Qué pasa, Steven Bauer?
The seasoned Hollywood actor, made famous as Manolo in the pop culture classic “Scarface,” has signed on to the theatrical reboot of the iconic public television show where he got his start, “¿Qué Pasa, U.S.A.?”
Bauer, 61, will reprise his role as Joe Peña in “Qué Pasa, U.S.A. Today ... 40 Years Later,” set to open at the Arsht Center May 17, the show’s executive producer said. Bauer, who remains part of Showtime’s “Ray Donovan” cast, made the announcement official at a press conference Wednesday.
“This is not just a show to me. This is a play about our lives,” Bauer said, his eyes filling with tears as he recalled a show that captured the Cuban immigrant experience of the 1970s and was, for many in Miami, as much documentary as drama.
Adding Bauer means the stage production can wrap its story around the next generation of “Qué Pasa” characters, who were the teenagers on the 1970s television show.
“My idea is to bring the story back for future generations, like ‘Star Wars,’ or ‘Batman.’ It’s continuing the franchise,” producer Nelson Albareda said. “He was the missing link that we needed.”
Bauer joins actresses Ana Margo, who played his sister Carmen on the show, and Connie Ramirez and Barbara Ann Martin, who played her Catholic school friends. Together, they can stitch together a story that picks up with the teens as parents.
Bauer hinted that the aged Joe Peña will have lived a life very similar to his own: “I’ve been a gypsy. And that’s Joe’s story also. That’s what I want to bring to the role.”
The role is a homecoming of sorts for Bauer, who is still known in Miami by his given name, Rocky Echevarría. He has not acted in South Florida since leaving for Hollywood in the early 1980s, later starring in “Scarface” in 1983. During the new play’s run, Bauer will host a series of workshops similar to “Inside the Actors Studio” at The University of Miami, where he studied theater, with local high school and college acting students.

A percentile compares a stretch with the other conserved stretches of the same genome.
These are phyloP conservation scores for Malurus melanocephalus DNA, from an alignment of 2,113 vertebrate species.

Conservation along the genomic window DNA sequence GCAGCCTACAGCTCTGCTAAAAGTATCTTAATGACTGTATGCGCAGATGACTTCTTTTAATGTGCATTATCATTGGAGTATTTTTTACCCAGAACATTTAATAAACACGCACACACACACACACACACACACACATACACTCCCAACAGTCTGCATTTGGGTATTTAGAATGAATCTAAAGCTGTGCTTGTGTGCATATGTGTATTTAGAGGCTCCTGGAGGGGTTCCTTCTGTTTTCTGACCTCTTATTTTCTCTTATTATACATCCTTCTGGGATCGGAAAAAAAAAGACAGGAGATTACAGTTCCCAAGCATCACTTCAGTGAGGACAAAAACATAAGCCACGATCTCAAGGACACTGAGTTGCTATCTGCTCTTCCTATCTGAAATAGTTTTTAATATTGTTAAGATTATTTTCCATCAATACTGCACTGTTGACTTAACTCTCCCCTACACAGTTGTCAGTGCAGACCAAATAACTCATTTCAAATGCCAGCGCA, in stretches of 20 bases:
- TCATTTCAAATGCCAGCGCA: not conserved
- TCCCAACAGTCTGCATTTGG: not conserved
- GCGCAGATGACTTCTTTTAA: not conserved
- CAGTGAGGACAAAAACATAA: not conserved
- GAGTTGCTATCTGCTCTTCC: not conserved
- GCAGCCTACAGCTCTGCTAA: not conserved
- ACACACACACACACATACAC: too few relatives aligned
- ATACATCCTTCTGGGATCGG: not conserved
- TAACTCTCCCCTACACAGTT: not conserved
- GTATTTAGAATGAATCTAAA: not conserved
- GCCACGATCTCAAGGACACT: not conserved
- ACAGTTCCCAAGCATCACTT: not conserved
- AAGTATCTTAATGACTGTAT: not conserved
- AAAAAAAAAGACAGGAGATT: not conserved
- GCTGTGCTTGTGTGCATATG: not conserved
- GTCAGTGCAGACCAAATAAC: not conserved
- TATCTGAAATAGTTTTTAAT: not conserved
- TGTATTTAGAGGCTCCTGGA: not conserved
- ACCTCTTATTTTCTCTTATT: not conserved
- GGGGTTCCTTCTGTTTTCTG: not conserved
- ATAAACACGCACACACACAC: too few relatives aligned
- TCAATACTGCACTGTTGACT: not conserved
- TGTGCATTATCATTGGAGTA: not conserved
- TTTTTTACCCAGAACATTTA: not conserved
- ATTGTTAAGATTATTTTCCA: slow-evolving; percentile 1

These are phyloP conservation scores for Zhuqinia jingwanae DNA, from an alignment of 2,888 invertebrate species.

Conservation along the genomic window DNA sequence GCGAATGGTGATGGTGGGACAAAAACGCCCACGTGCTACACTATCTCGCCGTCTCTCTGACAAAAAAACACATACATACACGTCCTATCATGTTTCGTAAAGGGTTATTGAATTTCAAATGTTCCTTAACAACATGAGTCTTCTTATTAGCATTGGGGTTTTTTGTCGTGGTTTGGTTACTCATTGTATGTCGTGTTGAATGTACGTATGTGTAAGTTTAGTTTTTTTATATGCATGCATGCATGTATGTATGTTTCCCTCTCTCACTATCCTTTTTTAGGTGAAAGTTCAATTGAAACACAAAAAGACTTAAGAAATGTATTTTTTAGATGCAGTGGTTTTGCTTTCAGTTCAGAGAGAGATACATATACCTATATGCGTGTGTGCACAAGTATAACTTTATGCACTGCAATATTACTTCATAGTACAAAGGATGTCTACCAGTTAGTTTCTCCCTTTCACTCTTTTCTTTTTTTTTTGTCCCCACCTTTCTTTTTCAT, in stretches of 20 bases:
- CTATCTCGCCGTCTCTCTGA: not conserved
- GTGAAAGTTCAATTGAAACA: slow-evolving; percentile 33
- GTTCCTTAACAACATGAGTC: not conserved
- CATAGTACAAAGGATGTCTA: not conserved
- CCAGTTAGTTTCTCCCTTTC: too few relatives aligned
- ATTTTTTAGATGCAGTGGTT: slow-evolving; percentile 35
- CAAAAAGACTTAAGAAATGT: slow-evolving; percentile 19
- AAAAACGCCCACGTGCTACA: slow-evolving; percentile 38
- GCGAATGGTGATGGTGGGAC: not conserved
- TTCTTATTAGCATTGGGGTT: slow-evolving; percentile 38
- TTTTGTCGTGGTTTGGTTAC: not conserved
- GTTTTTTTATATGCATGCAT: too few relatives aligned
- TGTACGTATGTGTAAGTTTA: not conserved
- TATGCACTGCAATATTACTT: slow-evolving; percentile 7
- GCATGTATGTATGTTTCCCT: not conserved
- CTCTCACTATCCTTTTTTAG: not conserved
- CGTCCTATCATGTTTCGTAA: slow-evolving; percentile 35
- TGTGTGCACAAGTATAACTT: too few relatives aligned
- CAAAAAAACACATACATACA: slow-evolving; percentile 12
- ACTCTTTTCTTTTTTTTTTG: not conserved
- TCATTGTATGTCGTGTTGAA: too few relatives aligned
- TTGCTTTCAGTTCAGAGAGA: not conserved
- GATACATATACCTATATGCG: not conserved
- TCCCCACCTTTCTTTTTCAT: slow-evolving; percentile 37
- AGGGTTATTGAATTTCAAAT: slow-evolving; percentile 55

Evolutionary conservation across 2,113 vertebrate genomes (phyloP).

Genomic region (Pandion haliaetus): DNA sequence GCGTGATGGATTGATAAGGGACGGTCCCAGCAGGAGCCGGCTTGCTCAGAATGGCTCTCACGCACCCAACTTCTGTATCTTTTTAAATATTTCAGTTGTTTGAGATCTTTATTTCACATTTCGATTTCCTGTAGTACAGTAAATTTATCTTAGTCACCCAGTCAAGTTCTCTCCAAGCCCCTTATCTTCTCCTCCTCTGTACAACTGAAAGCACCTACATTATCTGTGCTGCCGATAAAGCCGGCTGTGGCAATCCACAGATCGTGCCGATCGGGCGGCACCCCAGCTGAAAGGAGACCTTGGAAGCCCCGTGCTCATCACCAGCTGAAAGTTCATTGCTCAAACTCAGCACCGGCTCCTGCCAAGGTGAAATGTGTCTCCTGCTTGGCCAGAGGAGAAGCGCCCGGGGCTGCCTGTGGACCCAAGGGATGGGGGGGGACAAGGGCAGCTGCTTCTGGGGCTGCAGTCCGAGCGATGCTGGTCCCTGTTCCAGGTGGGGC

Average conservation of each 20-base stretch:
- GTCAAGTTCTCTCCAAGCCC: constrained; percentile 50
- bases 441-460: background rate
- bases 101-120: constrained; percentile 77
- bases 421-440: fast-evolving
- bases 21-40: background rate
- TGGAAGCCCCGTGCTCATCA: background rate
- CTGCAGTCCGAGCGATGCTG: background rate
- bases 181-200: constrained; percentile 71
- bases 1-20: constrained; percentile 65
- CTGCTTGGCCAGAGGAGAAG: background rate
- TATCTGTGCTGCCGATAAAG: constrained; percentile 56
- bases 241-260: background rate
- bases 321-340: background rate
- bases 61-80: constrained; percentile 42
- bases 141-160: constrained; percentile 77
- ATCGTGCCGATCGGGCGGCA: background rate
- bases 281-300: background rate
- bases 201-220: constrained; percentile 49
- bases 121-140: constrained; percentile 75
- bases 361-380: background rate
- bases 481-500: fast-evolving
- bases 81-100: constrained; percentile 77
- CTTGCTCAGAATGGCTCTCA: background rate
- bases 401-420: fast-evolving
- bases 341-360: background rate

“It’s all about this city. Miami is home,” said Bauer, who visits Miami regularly and whose mother, who smiled at him from the audience, still lives in his childhood home in Westchester.
The original “Qué Pasa” was a cult classic and the first fully bilingual sitcom in television history. It told the story of the Peña family, recently arrived from Cuba in the late 1970s, as they faced adjusting to a new culture and language in Miami.
It first aired in Miami but eventually aired on more than 150 PBS stations across the country and was hailed by everyone from the New York Times to Los Angeles Times as better than most commercial sitcoms like it.
But controversy loomed offscreen of this beloved show, as detailed in a December Miami Herald story.
Its 39 episodes were a co-production of WPBT-2, with a grant from the U.S. government. But that stipulation made it so the creatives involved with the show — the original cast and writers — signed away their rights for a show that was supposed to be a non-profit venture.
However, over the years, WPBT-2 continued to use the show for marketing and fundraising and selling DVDs. Also, DVDs made from the original master copies are still being sold by a vendor that is not affiliated with WPBT-2 or the original production company.
The original cast never saw any proceeds. That left them feeling frustrated and betrayed, including the original writers Luis Santeiro and Pepe Bahamonde, and the actors who played the parents Pepe and Juana Peña. Even Bauer had his doubt at the beginning, which led to long conversations with original cast members, writers and Albareda.
“My first thought was, ‘Is this another in a long line of half-baked attempts to recreate the past?’ ” Bauer said.
Albareda, who said WPBT-2 granted him the rights to create the stage show, tried to make amends with Manolo Villaverde and Ana Margarita Martínez, who played the original parents. But they told Albareda the years of resentment were too much to bear to be part of this production. Bahamonde, however, even recommended the new show’s writer and wished the new cast success.
Villaverde, who played the father to Bauer’s character, became a real-life second father figure to Bauer. And Bauer wanted to make sure Villaverde was at peace with Bauer returning to the role.
“He told me, ‘Do it if you think this doesn’t taint the legacy of what we did,’ ” Bauer recalled. “I got his blessing and now I’m in full force.”